I was raised in a strong Evangelical Protestant home, then became Catholic after marrying a man who returned to his Catholic roots when we had children. That journey, which started with a fierce reluctant struggle, brought me in the end to a place of light and joy. You can read about it in Donna Steichen’s book, Chosen: How Christ Sent Twenty-Three Surprised Converts to Replant His Vineyard.
How I got here
I remember the day I fell in love with the Bible. I was about 12 and my Dad gave me my first “real” leather Bible. He showed me how to use the concordance in the back – a list of key words and where to find them – and gave me an assignment:
“Look up some verses about Love and tell me what you find.”
So I looked up “LOVE,” only to find six columns of references, all in tiny print. Hours later I surfaced with several pages penciled full of truths and a heart full of God’s love. I had done my first word study, and I was hooked.
Four decades later, I am more in love with God’s word than ever. It’s always there with what I need, whether rest or reassurance, courage or strength, direction or peace. But most of all, the Bible has come to be for me a place to be with God and get to know him. Sometimes when I read the Bible, I imagine myself sitting on a bench in a beautiful field and God comes and sits with me to talk. I thought I was the only person who felt that way until I started reading some of the Catholic Church documents on Scripture and found this:
“In the sacred books, the Father who is in heaven meets His children with great love and speaks with them; and the force and power in the Word of God is so great that it stands as the support and energy of the Church; the strength of faith for her sons, the food of the soul, the pure and everlasting source of spiritual life.”
(Dei Verbum 21)
I love that image of God coming down with love to talk to us through the Bible. It was hard for me, as a new Catholic back in the early 90s, to find myself among a lot of people whose Bibles pretty much gathered dust on the shelf. But I soon discovered that their lack of “bible literacy” did not reflect the desire of the Church (or, often, theirs). Over time, I discovered in the Catholic Church a rich fullness of understanding of God’s Word that went beyond anything I’d imagined.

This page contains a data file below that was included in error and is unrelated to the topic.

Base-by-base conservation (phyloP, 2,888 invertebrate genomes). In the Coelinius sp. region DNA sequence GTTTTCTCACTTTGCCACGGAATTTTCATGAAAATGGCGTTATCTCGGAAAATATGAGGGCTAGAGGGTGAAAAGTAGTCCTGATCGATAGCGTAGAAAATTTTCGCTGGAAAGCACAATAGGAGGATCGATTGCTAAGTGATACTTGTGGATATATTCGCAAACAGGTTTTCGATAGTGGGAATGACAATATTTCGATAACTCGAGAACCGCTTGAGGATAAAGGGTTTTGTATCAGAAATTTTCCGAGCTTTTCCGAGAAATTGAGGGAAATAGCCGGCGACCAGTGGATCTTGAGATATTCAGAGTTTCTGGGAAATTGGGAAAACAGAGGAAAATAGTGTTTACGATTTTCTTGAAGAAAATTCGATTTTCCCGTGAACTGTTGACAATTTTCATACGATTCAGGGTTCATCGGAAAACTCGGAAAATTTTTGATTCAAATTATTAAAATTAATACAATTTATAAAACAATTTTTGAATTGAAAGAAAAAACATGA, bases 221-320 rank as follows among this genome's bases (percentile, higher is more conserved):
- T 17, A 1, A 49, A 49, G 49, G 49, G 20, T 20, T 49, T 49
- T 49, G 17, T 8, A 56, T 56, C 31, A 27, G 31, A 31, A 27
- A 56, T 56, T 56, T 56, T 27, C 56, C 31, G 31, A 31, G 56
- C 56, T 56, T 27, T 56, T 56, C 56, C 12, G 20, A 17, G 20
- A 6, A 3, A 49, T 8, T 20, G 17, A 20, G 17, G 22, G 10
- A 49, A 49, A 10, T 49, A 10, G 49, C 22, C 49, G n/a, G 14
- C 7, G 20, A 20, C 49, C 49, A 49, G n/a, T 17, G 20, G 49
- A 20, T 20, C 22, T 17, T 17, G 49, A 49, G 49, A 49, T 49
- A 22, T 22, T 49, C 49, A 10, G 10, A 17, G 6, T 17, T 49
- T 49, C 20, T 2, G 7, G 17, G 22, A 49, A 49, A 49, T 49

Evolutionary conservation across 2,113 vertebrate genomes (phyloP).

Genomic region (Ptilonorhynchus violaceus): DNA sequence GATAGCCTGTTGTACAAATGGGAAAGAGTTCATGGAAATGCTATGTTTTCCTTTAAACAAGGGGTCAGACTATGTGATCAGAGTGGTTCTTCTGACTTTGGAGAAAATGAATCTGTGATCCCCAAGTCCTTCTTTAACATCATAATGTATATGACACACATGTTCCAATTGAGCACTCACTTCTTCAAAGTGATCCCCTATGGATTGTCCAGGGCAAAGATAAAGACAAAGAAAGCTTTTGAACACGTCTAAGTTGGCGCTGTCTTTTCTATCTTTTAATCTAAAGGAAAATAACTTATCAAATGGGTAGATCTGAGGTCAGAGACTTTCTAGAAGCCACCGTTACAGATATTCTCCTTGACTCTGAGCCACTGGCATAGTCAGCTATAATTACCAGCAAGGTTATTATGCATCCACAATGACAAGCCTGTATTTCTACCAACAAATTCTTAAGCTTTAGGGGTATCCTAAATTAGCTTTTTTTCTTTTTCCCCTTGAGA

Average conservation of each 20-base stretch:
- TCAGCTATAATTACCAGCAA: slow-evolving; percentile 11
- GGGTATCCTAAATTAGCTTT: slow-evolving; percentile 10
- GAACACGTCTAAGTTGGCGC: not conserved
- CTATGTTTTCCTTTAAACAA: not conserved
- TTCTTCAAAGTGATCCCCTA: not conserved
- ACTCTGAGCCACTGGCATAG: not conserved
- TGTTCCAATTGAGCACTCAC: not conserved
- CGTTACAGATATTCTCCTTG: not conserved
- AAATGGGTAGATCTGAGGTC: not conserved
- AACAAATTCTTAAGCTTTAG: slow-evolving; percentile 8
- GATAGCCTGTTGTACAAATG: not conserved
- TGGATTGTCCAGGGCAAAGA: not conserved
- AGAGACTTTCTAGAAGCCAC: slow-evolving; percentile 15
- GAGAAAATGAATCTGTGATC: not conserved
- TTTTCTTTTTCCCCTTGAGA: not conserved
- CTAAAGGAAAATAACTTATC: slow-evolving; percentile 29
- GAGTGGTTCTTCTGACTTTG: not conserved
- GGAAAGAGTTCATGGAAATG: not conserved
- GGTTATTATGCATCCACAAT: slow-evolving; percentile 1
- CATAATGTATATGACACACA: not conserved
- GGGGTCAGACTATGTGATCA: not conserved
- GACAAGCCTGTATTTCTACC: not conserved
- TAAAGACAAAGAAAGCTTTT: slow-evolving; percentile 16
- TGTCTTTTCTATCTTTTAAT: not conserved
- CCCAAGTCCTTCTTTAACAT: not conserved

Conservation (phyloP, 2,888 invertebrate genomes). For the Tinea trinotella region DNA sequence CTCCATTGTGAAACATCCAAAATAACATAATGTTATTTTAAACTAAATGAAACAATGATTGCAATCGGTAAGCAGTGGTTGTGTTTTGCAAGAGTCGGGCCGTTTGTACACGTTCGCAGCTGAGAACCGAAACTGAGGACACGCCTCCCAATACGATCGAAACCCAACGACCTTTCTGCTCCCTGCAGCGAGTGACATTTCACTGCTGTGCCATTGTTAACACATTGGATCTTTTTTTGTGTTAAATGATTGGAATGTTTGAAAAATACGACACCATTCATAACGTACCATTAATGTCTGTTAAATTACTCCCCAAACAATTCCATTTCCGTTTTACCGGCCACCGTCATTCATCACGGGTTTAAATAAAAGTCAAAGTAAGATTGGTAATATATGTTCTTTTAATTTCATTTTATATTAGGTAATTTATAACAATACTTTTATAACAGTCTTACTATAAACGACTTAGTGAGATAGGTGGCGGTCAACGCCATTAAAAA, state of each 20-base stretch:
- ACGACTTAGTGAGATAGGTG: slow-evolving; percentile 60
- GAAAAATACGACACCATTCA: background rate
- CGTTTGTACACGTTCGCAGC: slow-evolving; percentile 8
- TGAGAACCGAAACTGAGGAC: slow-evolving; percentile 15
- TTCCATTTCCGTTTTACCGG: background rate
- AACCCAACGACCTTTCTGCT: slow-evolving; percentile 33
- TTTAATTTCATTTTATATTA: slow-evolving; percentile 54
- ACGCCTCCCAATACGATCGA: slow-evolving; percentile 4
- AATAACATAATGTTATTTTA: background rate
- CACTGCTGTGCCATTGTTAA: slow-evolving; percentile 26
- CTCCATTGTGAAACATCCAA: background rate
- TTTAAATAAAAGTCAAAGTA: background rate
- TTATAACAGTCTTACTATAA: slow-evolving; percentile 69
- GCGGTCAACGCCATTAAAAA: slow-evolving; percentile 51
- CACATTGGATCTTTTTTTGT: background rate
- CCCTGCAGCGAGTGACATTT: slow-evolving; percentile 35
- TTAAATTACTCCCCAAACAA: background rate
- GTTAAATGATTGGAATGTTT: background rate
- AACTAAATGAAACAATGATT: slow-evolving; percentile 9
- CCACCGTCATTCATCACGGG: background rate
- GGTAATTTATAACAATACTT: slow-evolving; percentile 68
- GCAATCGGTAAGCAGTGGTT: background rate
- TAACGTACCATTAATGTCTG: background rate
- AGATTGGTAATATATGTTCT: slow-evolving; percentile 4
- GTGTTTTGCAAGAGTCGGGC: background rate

Since those early days, I have worked to help my fellow Catholics understand and read the Bible so they can meet him there and speak with them. I taught a Bible study in my parish for years, working out lessons and talks that became published Bible studies later. I had a role in starting what is now Catholic Scripture Study International. Since 2001, I have worked with Jeff Cavins to build a Catholic Bible study program based on his remarkably simple and effective Great Adventure Bible Timeline seminar and learning system. It helps people read and understand the Bible by first learning “the big picture” of salvation history that ties it together. As Editor and Program Director, I helped develop new Bible studies and grow the program until it serves thousands of parishes across the U.S. and in a dozen other countries as well. God has used the program in an extraordinary way.
After several years focused on administration, I am back to writing and teaching and speaking. The world has changed, and today I’m surrounded by Catholics who want to read and study the Bible. While continuing to develop Bible study material, I hope to help people take the next step into the kind of personal reading and meditating on Scripture that brings us into his presence in a living conversation that touches hearts and changes lives.
Join me as I seek to find “the Word within the words” of Scripture.